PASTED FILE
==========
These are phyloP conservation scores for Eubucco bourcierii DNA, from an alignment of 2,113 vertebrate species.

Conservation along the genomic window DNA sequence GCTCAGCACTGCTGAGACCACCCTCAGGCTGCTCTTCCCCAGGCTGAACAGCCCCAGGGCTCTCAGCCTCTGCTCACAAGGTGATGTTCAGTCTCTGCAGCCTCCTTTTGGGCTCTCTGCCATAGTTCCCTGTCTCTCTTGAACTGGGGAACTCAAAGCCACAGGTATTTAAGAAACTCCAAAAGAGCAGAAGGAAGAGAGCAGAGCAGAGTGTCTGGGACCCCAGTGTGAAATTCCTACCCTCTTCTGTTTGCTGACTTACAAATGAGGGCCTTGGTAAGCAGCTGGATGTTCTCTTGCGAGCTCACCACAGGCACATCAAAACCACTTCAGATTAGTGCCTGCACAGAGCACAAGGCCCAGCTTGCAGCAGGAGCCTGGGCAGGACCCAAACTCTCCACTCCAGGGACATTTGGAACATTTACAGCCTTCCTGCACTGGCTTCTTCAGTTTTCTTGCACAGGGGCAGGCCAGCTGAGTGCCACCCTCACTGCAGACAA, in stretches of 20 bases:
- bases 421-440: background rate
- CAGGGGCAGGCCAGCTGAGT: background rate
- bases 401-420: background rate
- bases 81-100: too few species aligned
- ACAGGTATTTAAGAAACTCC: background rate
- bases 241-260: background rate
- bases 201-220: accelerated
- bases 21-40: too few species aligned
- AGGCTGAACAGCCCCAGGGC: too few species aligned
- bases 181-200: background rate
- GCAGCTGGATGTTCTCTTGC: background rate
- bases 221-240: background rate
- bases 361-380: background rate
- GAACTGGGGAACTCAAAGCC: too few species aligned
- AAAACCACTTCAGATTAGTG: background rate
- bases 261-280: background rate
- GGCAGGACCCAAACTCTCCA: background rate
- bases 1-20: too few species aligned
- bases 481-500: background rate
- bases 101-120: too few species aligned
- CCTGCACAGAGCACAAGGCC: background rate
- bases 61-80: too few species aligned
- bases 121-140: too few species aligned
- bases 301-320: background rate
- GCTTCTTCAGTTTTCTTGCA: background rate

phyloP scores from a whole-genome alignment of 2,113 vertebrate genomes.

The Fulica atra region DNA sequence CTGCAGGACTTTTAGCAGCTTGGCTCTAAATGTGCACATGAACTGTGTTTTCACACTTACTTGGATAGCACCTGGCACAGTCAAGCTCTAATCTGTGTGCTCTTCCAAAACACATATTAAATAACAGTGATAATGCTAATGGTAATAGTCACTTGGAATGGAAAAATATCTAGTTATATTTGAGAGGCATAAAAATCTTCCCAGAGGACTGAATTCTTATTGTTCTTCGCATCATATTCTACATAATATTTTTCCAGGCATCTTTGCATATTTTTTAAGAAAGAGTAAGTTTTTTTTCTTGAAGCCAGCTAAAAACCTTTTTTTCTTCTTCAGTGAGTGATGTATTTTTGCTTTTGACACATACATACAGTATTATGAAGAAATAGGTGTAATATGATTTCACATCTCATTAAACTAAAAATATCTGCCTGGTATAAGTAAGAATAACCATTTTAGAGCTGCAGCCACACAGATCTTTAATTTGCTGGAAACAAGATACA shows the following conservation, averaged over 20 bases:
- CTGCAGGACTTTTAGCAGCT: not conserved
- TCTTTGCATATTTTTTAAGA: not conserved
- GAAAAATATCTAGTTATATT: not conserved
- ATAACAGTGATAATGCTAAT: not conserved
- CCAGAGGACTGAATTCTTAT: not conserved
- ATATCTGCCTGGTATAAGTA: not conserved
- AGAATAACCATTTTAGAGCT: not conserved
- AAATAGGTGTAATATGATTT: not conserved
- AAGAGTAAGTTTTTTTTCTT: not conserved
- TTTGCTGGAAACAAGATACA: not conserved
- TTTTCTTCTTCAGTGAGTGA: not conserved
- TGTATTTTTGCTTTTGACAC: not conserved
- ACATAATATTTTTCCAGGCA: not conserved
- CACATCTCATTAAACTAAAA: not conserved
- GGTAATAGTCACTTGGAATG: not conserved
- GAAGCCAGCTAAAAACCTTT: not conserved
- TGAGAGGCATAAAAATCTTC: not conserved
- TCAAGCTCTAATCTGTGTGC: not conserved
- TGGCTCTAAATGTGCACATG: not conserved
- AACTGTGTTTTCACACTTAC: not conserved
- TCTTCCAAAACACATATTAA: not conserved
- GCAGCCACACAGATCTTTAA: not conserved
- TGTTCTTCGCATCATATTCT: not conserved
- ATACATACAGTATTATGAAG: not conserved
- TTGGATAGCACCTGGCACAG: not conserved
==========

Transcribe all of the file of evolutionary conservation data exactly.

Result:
These are phyloP conservation scores for Eubucco bourcierii DNA, from an alignment of 2,113 vertebrate species.

Conservation along the genomic window DNA sequence GCTCAGCACTGCTGAGACCACCCTCAGGCTGCTCTTCCCCAGGCTGAACAGCCCCAGGGCTCTCAGCCTCTGCTCACAAGGTGATGTTCAGTCTCTGCAGCCTCCTTTTGGGCTCTCTGCCATAGTTCCCTGTCTCTCTTGAACTGGGGAACTCAAAGCCACAGGTATTTAAGAAACTCCAAAAGAGCAGAAGGAAGAGAGCAGAGCAGAGTGTCTGGGACCCCAGTGTGAAATTCCTACCCTCTTCTGTTTGCTGACTTACAAATGAGGGCCTTGGTAAGCAGCTGGATGTTCTCTTGCGAGCTCACCACAGGCACATCAAAACCACTTCAGATTAGTGCCTGCACAGAGCACAAGGCCCAGCTTGCAGCAGGAGCCTGGGCAGGACCCAAACTCTCCACTCCAGGGACATTTGGAACATTTACAGCCTTCCTGCACTGGCTTCTTCAGTTTTCTTGCACAGGGGCAGGCCAGCTGAGTGCCACCCTCACTGCAGACAA, in stretches of 20 bases:
- bases 421-440: background rate
- CAGGGGCAGGCCAGCTGAGT: background rate
- bases 401-420: background rate
- bases 81-100: too few species aligned
- ACAGGTATTTAAGAAACTCC: background rate
- bases 241-260: background rate
- bases 201-220: accelerated
- bases 21-40: too few species aligned
- AGGCTGAACAGCCCCAGGGC: too few species aligned
- bases 181-200: background rate
- GCAGCTGGATGTTCTCTTGC: background rate
- bases 221-240: background rate
- bases 361-380: background rate
- GAACTGGGGAACTCAAAGCC: too few species aligned
- AAAACCACTTCAGATTAGTG: background rate
- bases 261-280: background rate
- GGCAGGACCCAAACTCTCCA: background rate
- bases 1-20: too few species aligned
- bases 481-500: background rate
- bases 101-120: too few species aligned
- CCTGCACAGAGCACAAGGCC: background rate
- bases 61-80: too few species aligned
- bases 121-140: too few species aligned
- bases 301-320: background rate
- GCTTCTTCAGTTTTCTTGCA: background rate

phyloP scores from a whole-genome alignment of 2,113 vertebrate genomes.

The Fulica atra region DNA sequence CTGCAGGACTTTTAGCAGCTTGGCTCTAAATGTGCACATGAACTGTGTTTTCACACTTACTTGGATAGCACCTGGCACAGTCAAGCTCTAATCTGTGTGCTCTTCCAAAACACATATTAAATAACAGTGATAATGCTAATGGTAATAGTCACTTGGAATGGAAAAATATCTAGTTATATTTGAGAGGCATAAAAATCTTCCCAGAGGACTGAATTCTTATTGTTCTTCGCATCATATTCTACATAATATTTTTCCAGGCATCTTTGCATATTTTTTAAGAAAGAGTAAGTTTTTTTTCTTGAAGCCAGCTAAAAACCTTTTTTTCTTCTTCAGTGAGTGATGTATTTTTGCTTTTGACACATACATACAGTATTATGAAGAAATAGGTGTAATATGATTTCACATCTCATTAAACTAAAAATATCTGCCTGGTATAAGTAAGAATAACCATTTTAGAGCTGCAGCCACACAGATCTTTAATTTGCTGGAAACAAGATACA shows the following conservation, averaged over 20 bases:
- CTGCAGGACTTTTAGCAGCT: not conserved
- TCTTTGCATATTTTTTAAGA: not conserved
- GAAAAATATCTAGTTATATT: not conserved
- ATAACAGTGATAATGCTAAT: not conserved
- CCAGAGGACTGAATTCTTAT: not conserved
- ATATCTGCCTGGTATAAGTA: not conserved
- AGAATAACCATTTTAGAGCT: not conserved
- AAATAGGTGTAATATGATTT: not conserved
- AAGAGTAAGTTTTTTTTCTT: not conserved
- TTTGCTGGAAACAAGATACA: not conserved
- TTTTCTTCTTCAGTGAGTGA: not conserved
- TGTATTTTTGCTTTTGACAC: not conserved
- ACATAATATTTTTCCAGGCA: not conserved
- CACATCTCATTAAACTAAAA: not conserved
- GGTAATAGTCACTTGGAATG: not conserved
- GAAGCCAGCTAAAAACCTTT: not conserved
- TGAGAGGCATAAAAATCTTC: not conserved
- TCAAGCTCTAATCTGTGTGC: not conserved
- TGGCTCTAAATGTGCACATG: not conserved
- AACTGTGTTTTCACACTTAC: not conserved
- TCTTCCAAAACACATATTAA: not conserved
- GCAGCCACACAGATCTTTAA: not conserved
- TGTTCTTCGCATCATATTCT: not conserved
- ATACATACAGTATTATGAAG: not conserved
- TTGGATAGCACCTGGCACAG: not conserved